# Prevalent and shy sets

In mathematics, the notions of **prevalence and shyness** are notions of "almost everywhere" and "measure zero" that are well-suited to the study of infinite-dimensional spaces and make use of the translation-invariant Lebesgue measure on finite-dimensional real spaces. The term "shy" was suggested by the American mathematician John Milnor.

## Definitions

### Prevalence and shyness

Let *V* be a real topological vector space and let *S* be a Borel-measurable subset of *V*. *S* is said to be **prevalent** if there exists a finite-dimensional subspace *P* of *V*, called the **probe set**, such that for all *v* ∈ *V* we have *v* + *p* ∈ *S* for *λ*_{P}-almost all *p* ∈ *P*, where *λ*_{P} denotes the dim(*P*)-dimensional Lebesgue measure on *P*. Put another way, for every *v* ∈ *V*, Lebesgue-almost every point of the hyperplane *v* + *P* lies in *S*.

A non-Borel subset of *V* is said to be prevalent if it contains a prevalent Borel subset.

A Borel subset of *V* is said to be **shy** if its complement is prevalent; a non-Borel subset of *V* is said to be shy if it is contained within a shy Borel subset.

An alternative, and slightly more general, definition is to define a set *S* to be shy if there exists a transverse measure for *S* (other than the trivial measure).

### Local prevalence and shyness

A subset *S* of *V* is said to be **locally shy** if every point *v* ∈ *V* has a neighbourhood *N*_{v} whose intersection with *S* is a shy set. *S* is said to be **locally prevalent** if its complement is locally shy.

## Theorems involving prevalence and shyness

- If
*S*is shy, then so is every subset of*S*and every translate of*S*.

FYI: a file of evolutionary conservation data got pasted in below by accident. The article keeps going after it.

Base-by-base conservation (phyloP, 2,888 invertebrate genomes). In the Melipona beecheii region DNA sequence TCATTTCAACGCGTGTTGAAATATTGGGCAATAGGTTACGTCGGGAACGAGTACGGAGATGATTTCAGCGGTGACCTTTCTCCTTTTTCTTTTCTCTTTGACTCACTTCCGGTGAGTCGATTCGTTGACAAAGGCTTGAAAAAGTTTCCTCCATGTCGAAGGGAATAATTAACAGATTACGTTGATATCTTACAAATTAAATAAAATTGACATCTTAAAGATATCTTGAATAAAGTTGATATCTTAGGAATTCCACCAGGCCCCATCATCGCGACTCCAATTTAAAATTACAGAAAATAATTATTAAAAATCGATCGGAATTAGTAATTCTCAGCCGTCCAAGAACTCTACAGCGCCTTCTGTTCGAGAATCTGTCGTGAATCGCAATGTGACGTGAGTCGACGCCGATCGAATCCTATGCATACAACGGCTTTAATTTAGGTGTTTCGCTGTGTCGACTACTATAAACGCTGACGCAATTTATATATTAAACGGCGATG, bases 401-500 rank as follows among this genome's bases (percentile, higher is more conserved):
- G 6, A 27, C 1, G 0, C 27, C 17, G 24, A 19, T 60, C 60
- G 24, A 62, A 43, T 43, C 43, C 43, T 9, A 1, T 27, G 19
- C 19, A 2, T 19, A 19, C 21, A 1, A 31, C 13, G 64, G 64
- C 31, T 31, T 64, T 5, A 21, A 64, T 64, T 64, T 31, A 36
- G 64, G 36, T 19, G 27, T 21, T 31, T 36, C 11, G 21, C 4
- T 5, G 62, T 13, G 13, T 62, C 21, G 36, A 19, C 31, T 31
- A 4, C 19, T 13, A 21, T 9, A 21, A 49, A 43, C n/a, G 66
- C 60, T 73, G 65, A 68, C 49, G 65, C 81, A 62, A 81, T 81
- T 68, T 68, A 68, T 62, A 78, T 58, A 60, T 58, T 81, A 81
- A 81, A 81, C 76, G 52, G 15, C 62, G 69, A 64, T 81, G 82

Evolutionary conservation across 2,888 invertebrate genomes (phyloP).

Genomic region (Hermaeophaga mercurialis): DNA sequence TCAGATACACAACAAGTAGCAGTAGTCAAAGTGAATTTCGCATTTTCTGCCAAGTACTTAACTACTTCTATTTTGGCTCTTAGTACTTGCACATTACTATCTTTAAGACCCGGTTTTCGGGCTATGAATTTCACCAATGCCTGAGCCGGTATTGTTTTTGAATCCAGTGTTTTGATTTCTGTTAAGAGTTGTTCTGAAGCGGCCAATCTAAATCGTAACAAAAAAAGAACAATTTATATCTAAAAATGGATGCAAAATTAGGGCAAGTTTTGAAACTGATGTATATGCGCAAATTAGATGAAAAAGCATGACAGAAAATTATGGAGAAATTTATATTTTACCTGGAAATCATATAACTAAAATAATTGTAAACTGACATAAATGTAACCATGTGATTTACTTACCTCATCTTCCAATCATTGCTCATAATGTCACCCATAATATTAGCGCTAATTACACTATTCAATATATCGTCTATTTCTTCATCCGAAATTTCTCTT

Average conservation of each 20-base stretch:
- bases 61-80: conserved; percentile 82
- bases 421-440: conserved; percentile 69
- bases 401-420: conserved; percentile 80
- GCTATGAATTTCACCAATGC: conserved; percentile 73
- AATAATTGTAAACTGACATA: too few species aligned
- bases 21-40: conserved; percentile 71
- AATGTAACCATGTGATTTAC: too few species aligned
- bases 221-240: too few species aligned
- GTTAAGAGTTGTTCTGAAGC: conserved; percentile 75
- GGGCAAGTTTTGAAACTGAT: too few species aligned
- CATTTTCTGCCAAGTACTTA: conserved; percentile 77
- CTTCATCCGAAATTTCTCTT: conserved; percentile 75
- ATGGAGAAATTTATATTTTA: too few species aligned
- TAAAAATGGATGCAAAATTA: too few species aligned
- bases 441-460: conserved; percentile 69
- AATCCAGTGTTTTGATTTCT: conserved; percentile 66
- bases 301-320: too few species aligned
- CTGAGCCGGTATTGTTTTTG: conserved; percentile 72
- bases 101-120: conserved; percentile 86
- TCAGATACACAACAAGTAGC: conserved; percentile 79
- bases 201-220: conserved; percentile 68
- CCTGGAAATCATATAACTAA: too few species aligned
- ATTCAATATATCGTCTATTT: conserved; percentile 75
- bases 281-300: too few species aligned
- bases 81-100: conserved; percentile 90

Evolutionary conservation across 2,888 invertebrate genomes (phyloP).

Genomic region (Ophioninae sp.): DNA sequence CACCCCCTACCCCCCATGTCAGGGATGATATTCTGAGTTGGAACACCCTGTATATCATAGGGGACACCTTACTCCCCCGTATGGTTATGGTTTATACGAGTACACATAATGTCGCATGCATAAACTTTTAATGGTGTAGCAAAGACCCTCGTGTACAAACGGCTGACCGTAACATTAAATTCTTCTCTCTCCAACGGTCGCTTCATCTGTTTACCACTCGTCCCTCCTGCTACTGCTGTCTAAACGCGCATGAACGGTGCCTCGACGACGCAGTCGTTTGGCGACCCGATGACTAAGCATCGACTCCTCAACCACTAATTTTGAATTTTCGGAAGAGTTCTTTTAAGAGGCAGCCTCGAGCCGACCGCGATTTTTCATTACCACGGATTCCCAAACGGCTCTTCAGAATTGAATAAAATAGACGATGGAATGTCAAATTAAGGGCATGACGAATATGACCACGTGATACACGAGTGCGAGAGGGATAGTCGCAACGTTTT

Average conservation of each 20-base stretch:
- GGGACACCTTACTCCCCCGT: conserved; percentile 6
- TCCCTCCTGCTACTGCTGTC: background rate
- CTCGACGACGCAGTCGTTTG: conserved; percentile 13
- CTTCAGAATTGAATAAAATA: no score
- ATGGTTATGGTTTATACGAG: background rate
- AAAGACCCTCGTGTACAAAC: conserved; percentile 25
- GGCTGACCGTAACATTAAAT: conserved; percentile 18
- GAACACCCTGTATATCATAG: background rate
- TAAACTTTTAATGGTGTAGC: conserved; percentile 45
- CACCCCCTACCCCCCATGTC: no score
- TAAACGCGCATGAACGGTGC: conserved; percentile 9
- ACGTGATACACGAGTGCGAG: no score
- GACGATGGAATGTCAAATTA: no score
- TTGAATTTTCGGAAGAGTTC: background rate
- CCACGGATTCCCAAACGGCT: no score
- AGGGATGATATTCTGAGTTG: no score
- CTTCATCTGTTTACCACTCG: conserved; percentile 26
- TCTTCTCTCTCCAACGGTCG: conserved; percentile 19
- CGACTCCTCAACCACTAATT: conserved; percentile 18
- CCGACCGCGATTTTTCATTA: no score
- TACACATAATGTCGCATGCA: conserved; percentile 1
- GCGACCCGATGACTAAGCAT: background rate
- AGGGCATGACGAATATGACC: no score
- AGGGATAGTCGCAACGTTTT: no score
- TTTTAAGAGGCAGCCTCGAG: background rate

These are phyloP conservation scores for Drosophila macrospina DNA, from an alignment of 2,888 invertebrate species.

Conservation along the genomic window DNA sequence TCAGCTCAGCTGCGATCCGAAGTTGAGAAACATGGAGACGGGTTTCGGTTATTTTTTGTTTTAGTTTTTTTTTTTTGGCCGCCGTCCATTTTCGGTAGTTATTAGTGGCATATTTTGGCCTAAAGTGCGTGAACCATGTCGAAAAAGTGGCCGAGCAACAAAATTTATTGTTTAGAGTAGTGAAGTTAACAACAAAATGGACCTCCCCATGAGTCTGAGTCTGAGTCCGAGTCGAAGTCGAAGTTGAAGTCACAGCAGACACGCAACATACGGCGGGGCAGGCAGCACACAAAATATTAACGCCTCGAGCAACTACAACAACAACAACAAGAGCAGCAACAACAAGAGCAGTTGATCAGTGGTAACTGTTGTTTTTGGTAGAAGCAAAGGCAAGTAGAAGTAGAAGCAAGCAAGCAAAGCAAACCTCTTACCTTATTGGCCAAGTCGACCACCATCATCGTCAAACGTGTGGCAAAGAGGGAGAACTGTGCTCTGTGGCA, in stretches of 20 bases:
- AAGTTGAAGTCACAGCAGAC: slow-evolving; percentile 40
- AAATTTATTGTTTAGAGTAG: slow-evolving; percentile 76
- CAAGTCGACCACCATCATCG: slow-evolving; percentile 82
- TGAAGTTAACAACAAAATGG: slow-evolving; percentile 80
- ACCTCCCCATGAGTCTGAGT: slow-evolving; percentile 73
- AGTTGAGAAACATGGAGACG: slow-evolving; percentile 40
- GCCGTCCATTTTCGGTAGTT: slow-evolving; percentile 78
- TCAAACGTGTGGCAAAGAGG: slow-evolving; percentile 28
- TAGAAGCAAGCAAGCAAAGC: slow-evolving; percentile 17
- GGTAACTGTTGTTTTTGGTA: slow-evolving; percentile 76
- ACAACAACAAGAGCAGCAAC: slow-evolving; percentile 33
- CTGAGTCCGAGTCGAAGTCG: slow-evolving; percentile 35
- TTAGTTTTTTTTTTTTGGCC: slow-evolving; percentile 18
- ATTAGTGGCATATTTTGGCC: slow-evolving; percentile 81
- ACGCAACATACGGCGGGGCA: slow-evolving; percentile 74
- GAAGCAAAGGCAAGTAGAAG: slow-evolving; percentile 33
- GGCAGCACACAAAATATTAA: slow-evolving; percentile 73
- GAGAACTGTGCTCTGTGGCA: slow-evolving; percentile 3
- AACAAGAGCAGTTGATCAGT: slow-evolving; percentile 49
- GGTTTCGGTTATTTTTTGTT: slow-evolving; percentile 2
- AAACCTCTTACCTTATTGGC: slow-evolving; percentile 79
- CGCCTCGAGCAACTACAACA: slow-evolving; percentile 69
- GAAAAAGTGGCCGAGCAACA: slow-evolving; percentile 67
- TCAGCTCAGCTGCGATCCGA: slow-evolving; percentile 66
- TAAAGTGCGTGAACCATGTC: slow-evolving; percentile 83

- Every shy Borel set
*S*admits a transverse measure that is finite and has compact support. Furthermore, this measure can be chosen so that its support has arbitrarily small diameter.

- Any shy set is also locally shy. If
*V*is a separable space, then every locally shy subset of*V*is also shy.

- A subset
*S*of*n*-dimensional Euclidean space**R**^{n}is shy if and only if it has Lebesgue measure zero.

- Any prevalent subset
*S*of*V*is dense in*V*.

- If
*V*is infinite-dimensional, then every compact subset of*V*is shy.

In the following, "almost every" is taken to mean that the stated property holds of a prevalent subset of the space in question.

- Almost every continuous function from the interval [0, 1] into the real line
**R**is nowhere differentiable; here the space*V*is*C*([0, 1];**R**) with the topology induced by the supremum norm.

- Almost every function
*f*in the*L*^{p}space*L*^{1}([0, 1];**R**) has the property that

- Clearly, the same property holds for the spaces of
*k*-times differentiable functions*C*^{k}([0, 1];**R**).

- For 1 <
*p*≤ +∞, almost every sequence*a*= (*a*_{n})_{n∈N}in ℓ^{p}has the property that the series

- Prevalence version of the Whitney embedding theorem: Let
*M*be a compact manifold of class*C*^{1}and dimension*d*contained in**R**^{n}. For 1 ≤*k*≤ +∞, almost every*C*^{k}function*f*:**R**^{n}→**R**^{2d+1}is an embedding of*M*.

- If
*A*is a compact subset of**R**^{n}with Hausdorff dimension*d*,*m*≥*d*, and 1 ≤*k*≤ +∞, then, for almost every*C*^{k}function*f*:**R**^{n}→**R**^{m},*f*(*A*) also has Hausdorff dimension*d*.

- For 1 ≤
*k*≤ +∞, almost every*C*^{k}function*f*:**R**^{n}→**R**^{n}has the property that all of its periodic points are hyperbolic. In particular, the same is true for all the period*p*points, for any integer*p*.

## References

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